Nomos Glashütte isn’t the only German watchmaker to be making bafflingly affordable Bauhaus beauties – in fact, Junghans of Schramberg started in 1961 with the help of Walter Gropius’s star pupil before being rebooted as a modern design in the late 1990s
By Alex Doak
German watchmaking doesn’t begin and end with Glashütte, you know. Admittedly, the town has bounced back from its GDR doldrums with a dazzling flourish of new and revived names, but it pays to tear oneself away from this picture-postcard, fairytale story and look further afield. There’s Tutima in Bremen, for example, on the north coast; you’ll find Sinn more centrally in Frankfurt, making similarly utilitarian watches; and then Gerd-Rüdiger Lang’s confusingly named Chronoswiss in Bavaria, saved from bankruptcy two years ago by an investor.
The biggest of all, however, is Junghans – still going strong since 1861 and still nestled in Schramberg in the Black Forest, flanked by rolling scenery that gives Glashütte a run for its money. What’s more, Junghans is booming, as we reported here, with a majority of its output powered by mechanical movements, new owners pouring money into buildings and all-important manufacturing autonomy… and most tellingly, a new generation of design-savvy hipsters falling in love with their “Max Bill” reissues.
It began with a kitchen clock, developed together with Bill’s students at the Ulm College of Design in 1956. As a Bauhaus student of Walter Gropius, he understood how to apply the pursuit of constructive clarity and precise proportions to his work. His sparse dial, framed by a simple square case, embodies what the Bauhaus functional design is all about – equally, if not more so than the designs of Glashütte newcomer Nomos. The Max Bill design soon cascaded into watch form in 1961, when he laid the cornerstone for what was destined to become Junghans’ most celebrated collection – still hugely successful today, for men and women, and still virtually untweaked.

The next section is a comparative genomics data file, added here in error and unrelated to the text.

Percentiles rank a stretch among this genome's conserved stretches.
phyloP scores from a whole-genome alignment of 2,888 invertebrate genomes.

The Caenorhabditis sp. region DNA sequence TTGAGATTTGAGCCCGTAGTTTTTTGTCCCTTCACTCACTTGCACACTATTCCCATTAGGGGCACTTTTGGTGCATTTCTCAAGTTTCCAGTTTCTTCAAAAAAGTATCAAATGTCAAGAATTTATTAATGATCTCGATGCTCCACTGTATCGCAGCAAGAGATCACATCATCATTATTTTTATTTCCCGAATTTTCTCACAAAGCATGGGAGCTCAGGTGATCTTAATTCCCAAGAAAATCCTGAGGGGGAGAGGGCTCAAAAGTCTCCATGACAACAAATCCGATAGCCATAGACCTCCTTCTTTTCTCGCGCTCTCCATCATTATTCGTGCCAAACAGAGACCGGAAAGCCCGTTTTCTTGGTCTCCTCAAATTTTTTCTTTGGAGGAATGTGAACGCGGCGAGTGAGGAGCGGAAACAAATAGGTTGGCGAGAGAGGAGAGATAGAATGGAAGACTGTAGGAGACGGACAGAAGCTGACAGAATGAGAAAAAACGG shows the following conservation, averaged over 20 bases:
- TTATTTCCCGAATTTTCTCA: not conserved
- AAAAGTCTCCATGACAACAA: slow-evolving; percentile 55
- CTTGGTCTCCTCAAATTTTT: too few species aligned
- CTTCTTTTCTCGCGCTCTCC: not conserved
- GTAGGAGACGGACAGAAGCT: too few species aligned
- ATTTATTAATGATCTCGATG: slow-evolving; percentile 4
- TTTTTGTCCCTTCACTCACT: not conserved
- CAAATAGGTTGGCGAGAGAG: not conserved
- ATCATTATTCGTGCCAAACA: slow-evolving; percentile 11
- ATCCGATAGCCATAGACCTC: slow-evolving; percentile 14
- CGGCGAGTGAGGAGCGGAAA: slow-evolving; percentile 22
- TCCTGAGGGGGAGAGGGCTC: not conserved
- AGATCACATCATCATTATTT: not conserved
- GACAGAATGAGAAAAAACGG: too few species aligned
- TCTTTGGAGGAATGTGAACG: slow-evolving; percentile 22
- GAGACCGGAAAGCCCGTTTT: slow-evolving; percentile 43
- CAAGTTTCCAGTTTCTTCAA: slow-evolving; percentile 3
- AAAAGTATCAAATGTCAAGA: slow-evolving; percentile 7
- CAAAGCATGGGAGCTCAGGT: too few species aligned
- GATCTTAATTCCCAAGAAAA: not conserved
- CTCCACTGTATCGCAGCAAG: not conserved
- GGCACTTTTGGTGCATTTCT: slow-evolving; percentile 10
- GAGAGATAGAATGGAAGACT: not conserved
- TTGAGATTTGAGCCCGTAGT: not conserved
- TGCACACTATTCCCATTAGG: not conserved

“The Max Bill watches have become absolute classics,” says CEO Matthias Stotz, “and point clearly towards the trend for traditional watches. Apart from our ongoing co-operation with [the ski champ-turned-fashion designer] Willy Bogner, there are no current plans for any further collaboration with an external designer. We have our own in-house design department in Schramberg.”
A department increasingly proving its chops, it has to be said, if the recent Meister Driver collection is anything to go by. But with Max Bill, the company made one their best decisions in reissuing the original design in 1997 and continuing to do so – even adding a chronograph into the mix in 2006 while retaining minimalist restraint.
Nomos Glashütte is playing fast and loose with its own breed of Bauhaus, but Junghans will do very well indeed to remain loyal to all that good work of 1961. Discover the full Max Bill collection here.
This is part of our Modern Classics series, profiling the most significant watch designs of the last 30 years. You can view the rest of the entries here. Disagree with our choices? Let us know on Twitter, Facebook or by email.